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Zalmay Khalilzad, America's special envoy for Afghan reconciliation, signs a peace deal with the Taliban, along with Mullah Abdul Ghani Baradar, the militant group's top political leader, in Doha, Qatar, on Saturday, Feb. 29, 2020.
Zalmay Khalilzad, America's special envoy for Afghan reconciliation, signs a peace deal with the Taliban, along with Mullah Abdul Ghani Baradar, the militant group's top political leader, in Doha, Qatar, on Saturday, Feb. 29, 2020. (J.P. Lawrence / Stars and Stripes)

KABUL, Afghanistan — The top U.S. military spokesman in Afghanistan and his counterpart in the Taliban traded words on Twitter in Saturday statements that appeared to reveal unwritten secret agreements between America and the militant group.

The U.S. military warned the Taliban it must reduce attacks in line with an informal agreement to lower violence by 80%, in a letter posted online by Col. Sonny Leggett.

“If the violence cannot be reduced — then yes, there will be responses,” Leggett said in the letter, addressed to Taliban spokesman Zabihullah Mujahid.

Mujahid called the U.S. statement “pointless and provocative” in a response later in the day.

U.S. officials have consistently said continued violence against Afghan troops by the Taliban violates an agreement signed two months ago, despite such attacks not being expressly prohibited in the released text of the deal.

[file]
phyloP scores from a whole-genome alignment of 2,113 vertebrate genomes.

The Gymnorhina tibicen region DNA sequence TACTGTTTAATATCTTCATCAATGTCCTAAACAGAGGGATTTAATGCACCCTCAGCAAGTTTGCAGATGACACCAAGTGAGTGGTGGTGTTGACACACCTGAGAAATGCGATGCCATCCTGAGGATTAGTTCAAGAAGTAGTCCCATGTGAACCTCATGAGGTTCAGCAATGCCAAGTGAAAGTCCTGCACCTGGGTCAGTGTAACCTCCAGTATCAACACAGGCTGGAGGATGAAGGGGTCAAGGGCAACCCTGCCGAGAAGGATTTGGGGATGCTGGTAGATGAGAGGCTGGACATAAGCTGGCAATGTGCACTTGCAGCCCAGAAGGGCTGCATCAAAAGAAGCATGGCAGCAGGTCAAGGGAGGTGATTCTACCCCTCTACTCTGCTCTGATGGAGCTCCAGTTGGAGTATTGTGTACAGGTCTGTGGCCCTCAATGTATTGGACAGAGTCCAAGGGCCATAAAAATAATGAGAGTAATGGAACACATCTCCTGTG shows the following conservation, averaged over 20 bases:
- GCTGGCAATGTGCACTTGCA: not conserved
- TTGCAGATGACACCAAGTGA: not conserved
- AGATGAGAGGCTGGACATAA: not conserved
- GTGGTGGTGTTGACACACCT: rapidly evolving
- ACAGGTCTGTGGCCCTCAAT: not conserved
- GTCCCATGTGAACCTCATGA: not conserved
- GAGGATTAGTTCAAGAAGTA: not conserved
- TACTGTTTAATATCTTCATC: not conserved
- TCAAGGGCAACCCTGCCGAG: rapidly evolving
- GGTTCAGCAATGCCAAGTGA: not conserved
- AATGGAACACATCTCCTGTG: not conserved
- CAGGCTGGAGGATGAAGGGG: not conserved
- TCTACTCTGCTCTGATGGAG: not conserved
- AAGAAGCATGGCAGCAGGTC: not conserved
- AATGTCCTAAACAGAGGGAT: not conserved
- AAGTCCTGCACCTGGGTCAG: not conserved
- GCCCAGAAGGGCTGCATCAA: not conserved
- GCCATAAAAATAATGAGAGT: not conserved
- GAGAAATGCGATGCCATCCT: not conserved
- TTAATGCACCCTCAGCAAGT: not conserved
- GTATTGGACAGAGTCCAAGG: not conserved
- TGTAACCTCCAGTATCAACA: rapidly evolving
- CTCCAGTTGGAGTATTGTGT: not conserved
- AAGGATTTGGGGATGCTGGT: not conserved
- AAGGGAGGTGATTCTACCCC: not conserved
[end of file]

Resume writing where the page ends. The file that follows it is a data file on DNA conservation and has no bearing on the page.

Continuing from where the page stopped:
The deal says that if the Taliban keep terrorists from operating in Afghanistan, stop attacking the U.S. and its allies, and hold intra-Afghan peace talks with the Kabul government, foreign forces will begin a phased withdrawal to leave the country in 14 months.

The deal also contains unwritten agreements, Leggett said on Twitter.

“During those long negotiations there were written and spoken commitments,” Leggett wrote. “We spoke of ALL sides reducing violence by as much as 80% to pave the way for peace talks.”

U.S. forces have begun drawing down from about 13,000 troops to 8,600 as part of the deal. But key parts of the agreement — prisoner exchanges and peace talks between the Taliban and Afghan government — are long behind schedule.

Demands for lower violence in the country come after attacks on Afghan forces surged above “seasonal norms” after the deal was signed, according to a report by the Special Inspector General for Afghanistan Reconstruction released Friday.

The Taliban meanwhile accused the U.S. of violating the deal by continuing to bomb its fighters.

In response, the letter by Leggett said U.S. forces have not conducted any offensive strikes since the deal’s signing, adding operations to protect Afghan troops are allowed.

Saturday’s exchange was a rare revelation of details in U.S. and Taliban deal, said Andrew Watkins, a senior Afghanistan analyst at International Crisis Group, a nonprofit think tank based in Brussels.

“The fact the U.S. is bringing this out into the public now, two months later, suggests the U.S. may feel things aren’t working,” Watkins told Stars and Stripes on Sunday.Lawrence.jp@stripes.comTwitter: @jplawrence3

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